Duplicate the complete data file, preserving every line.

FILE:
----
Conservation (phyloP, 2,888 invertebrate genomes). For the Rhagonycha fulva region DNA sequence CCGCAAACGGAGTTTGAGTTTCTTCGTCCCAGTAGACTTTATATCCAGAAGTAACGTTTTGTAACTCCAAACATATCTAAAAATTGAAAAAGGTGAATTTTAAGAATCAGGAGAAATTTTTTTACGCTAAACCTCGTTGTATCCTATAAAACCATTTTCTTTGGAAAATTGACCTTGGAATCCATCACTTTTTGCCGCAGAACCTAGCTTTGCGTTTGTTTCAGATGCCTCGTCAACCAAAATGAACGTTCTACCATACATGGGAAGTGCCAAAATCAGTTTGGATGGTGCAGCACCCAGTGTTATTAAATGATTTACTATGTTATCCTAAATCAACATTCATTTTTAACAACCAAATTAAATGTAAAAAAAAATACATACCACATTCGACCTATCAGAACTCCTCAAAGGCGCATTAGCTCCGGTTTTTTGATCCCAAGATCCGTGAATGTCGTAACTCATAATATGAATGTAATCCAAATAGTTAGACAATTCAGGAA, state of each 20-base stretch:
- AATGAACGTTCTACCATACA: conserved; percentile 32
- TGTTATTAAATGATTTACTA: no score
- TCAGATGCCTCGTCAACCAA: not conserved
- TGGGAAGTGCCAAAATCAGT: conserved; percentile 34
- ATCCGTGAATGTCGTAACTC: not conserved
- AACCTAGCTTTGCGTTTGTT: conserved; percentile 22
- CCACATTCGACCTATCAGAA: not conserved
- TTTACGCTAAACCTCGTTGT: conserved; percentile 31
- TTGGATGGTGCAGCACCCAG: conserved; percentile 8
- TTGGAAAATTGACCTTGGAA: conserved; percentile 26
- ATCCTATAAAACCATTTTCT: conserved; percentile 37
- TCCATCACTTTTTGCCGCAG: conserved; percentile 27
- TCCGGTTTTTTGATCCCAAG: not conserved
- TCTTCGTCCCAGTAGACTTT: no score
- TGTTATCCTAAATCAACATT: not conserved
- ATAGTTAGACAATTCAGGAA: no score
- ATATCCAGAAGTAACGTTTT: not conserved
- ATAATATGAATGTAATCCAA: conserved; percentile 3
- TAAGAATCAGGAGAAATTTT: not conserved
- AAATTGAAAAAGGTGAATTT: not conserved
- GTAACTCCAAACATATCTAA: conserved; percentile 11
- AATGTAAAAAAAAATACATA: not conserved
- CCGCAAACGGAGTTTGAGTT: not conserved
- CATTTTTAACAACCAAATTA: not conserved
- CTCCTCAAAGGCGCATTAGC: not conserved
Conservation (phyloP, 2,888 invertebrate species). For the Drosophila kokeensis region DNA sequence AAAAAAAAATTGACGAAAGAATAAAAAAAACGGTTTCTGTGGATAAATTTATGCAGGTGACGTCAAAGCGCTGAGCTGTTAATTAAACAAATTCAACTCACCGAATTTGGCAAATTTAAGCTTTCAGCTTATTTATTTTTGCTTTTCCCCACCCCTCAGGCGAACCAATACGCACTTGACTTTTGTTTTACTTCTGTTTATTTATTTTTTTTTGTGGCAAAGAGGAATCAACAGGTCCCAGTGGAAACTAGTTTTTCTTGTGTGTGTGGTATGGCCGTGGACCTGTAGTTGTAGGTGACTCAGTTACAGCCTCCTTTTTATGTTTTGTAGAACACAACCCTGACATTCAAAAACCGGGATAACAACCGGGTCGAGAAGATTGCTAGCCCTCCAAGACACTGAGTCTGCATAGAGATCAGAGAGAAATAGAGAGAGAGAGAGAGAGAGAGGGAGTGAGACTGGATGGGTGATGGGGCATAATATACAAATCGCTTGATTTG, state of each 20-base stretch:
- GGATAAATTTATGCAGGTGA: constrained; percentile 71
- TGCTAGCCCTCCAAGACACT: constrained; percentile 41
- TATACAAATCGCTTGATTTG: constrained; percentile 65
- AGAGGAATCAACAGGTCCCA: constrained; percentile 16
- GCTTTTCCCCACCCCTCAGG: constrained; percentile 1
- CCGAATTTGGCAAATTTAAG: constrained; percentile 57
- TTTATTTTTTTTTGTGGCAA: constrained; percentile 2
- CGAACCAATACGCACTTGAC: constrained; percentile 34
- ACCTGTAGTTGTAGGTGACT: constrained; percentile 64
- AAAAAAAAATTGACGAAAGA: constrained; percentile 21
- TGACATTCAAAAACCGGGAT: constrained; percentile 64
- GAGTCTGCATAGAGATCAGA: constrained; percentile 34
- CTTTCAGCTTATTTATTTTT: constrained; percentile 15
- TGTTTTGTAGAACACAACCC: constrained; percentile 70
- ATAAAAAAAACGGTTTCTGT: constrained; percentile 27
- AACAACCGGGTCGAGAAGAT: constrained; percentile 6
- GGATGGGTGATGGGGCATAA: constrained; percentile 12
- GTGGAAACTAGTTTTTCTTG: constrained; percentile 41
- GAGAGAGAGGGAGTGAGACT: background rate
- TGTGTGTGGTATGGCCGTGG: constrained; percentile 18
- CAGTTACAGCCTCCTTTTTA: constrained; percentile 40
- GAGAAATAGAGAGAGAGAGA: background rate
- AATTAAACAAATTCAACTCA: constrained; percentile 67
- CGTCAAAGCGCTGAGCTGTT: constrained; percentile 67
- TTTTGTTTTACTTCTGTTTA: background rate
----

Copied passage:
Conservation (phyloP, 2,888 invertebrate genomes). For the Rhagonycha fulva region DNA sequence CCGCAAACGGAGTTTGAGTTTCTTCGTCCCAGTAGACTTTATATCCAGAAGTAACGTTTTGTAACTCCAAACATATCTAAAAATTGAAAAAGGTGAATTTTAAGAATCAGGAGAAATTTTTTTACGCTAAACCTCGTTGTATCCTATAAAACCATTTTCTTTGGAAAATTGACCTTGGAATCCATCACTTTTTGCCGCAGAACCTAGCTTTGCGTTTGTTTCAGATGCCTCGTCAACCAAAATGAACGTTCTACCATACATGGGAAGTGCCAAAATCAGTTTGGATGGTGCAGCACCCAGTGTTATTAAATGATTTACTATGTTATCCTAAATCAACATTCATTTTTAACAACCAAATTAAATGTAAAAAAAAATACATACCACATTCGACCTATCAGAACTCCTCAAAGGCGCATTAGCTCCGGTTTTTTGATCCCAAGATCCGTGAATGTCGTAACTCATAATATGAATGTAATCCAAATAGTTAGACAATTCAGGAA, state of each 20-base stretch:
- AATGAACGTTCTACCATACA: conserved; percentile 32
- TGTTATTAAATGATTTACTA: no score
- TCAGATGCCTCGTCAACCAA: not conserved
- TGGGAAGTGCCAAAATCAGT: conserved; percentile 34
- ATCCGTGAATGTCGTAACTC: not conserved
- AACCTAGCTTTGCGTTTGTT: conserved; percentile 22
- CCACATTCGACCTATCAGAA: not conserved
- TTTACGCTAAACCTCGTTGT: conserved; percentile 31
- TTGGATGGTGCAGCACCCAG: conserved; percentile 8
- TTGGAAAATTGACCTTGGAA: conserved; percentile 26
- ATCCTATAAAACCATTTTCT: conserved; percentile 37
- TCCATCACTTTTTGCCGCAG: conserved; percentile 27
- TCCGGTTTTTTGATCCCAAG: not conserved
- TCTTCGTCCCAGTAGACTTT: no score
- TGTTATCCTAAATCAACATT: not conserved
- ATAGTTAGACAATTCAGGAA: no score
- ATATCCAGAAGTAACGTTTT: not conserved
- ATAATATGAATGTAATCCAA: conserved; percentile 3
- TAAGAATCAGGAGAAATTTT: not conserved
- AAATTGAAAAAGGTGAATTT: not conserved
- GTAACTCCAAACATATCTAA: conserved; percentile 11
- AATGTAAAAAAAAATACATA: not conserved
- CCGCAAACGGAGTTTGAGTT: not conserved
- CATTTTTAACAACCAAATTA: not conserved
- CTCCTCAAAGGCGCATTAGC: not conserved
Conservation (phyloP, 2,888 invertebrate species). For the Drosophila kokeensis region DNA sequence AAAAAAAAATTGACGAAAGAATAAAAAAAACGGTTTCTGTGGATAAATTTATGCAGGTGACGTCAAAGCGCTGAGCTGTTAATTAAACAAATTCAACTCACCGAATTTGGCAAATTTAAGCTTTCAGCTTATTTATTTTTGCTTTTCCCCACCCCTCAGGCGAACCAATACGCACTTGACTTTTGTTTTACTTCTGTTTATTTATTTTTTTTTGTGGCAAAGAGGAATCAACAGGTCCCAGTGGAAACTAGTTTTTCTTGTGTGTGTGGTATGGCCGTGGACCTGTAGTTGTAGGTGACTCAGTTACAGCCTCCTTTTTATGTTTTGTAGAACACAACCCTGACATTCAAAAACCGGGATAACAACCGGGTCGAGAAGATTGCTAGCCCTCCAAGACACTGAGTCTGCATAGAGATCAGAGAGAAATAGAGAGAGAGAGAGAGAGAGAGGGAGTGAGACTGGATGGGTGATGGGGCATAATATACAAATCGCTTGATTTG, state of each 20-base stretch:
- GGATAAATTTATGCAGGTGA: constrained; percentile 71
- TGCTAGCCCTCCAAGACACT: constrained; percentile 41
- TATACAAATCGCTTGATTTG: constrained; percentile 65
- AGAGGAATCAACAGGTCCCA: constrained; percentile 16
- GCTTTTCCCCACCCCTCAGG: constrained; percentile 1
- CCGAATTTGGCAAATTTAAG: constrained; percentile 57
- TTTATTTTTTTTTGTGGCAA: constrained; percentile 2
- CGAACCAATACGCACTTGAC: constrained; percentile 34
- ACCTGTAGTTGTAGGTGACT: constrained; percentile 64
- AAAAAAAAATTGACGAAAGA: constrained; percentile 21
- TGACATTCAAAAACCGGGAT: constrained; percentile 64
- GAGTCTGCATAGAGATCAGA: constrained; percentile 34
- CTTTCAGCTTATTTATTTTT: constrained; percentile 15
- TGTTTTGTAGAACACAACCC: constrained; percentile 70
- ATAAAAAAAACGGTTTCTGT: constrained; percentile 27
- AACAACCGGGTCGAGAAGAT: constrained; percentile 6
- GGATGGGTGATGGGGCATAA: constrained; percentile 12
- GTGGAAACTAGTTTTTCTTG: constrained; percentile 41
- GAGAGAGAGGGAGTGAGACT: background rate
- TGTGTGTGGTATGGCCGTGG: constrained; percentile 18
- CAGTTACAGCCTCCTTTTTA: constrained; percentile 40
- GAGAAATAGAGAGAGAGAGA: background rate
- AATTAAACAAATTCAACTCA: constrained; percentile 67
- CGTCAAAGCGCTGAGCTGTT: constrained; percentile 67
- TTTTGTTTTACTTCTGTTTA: background rate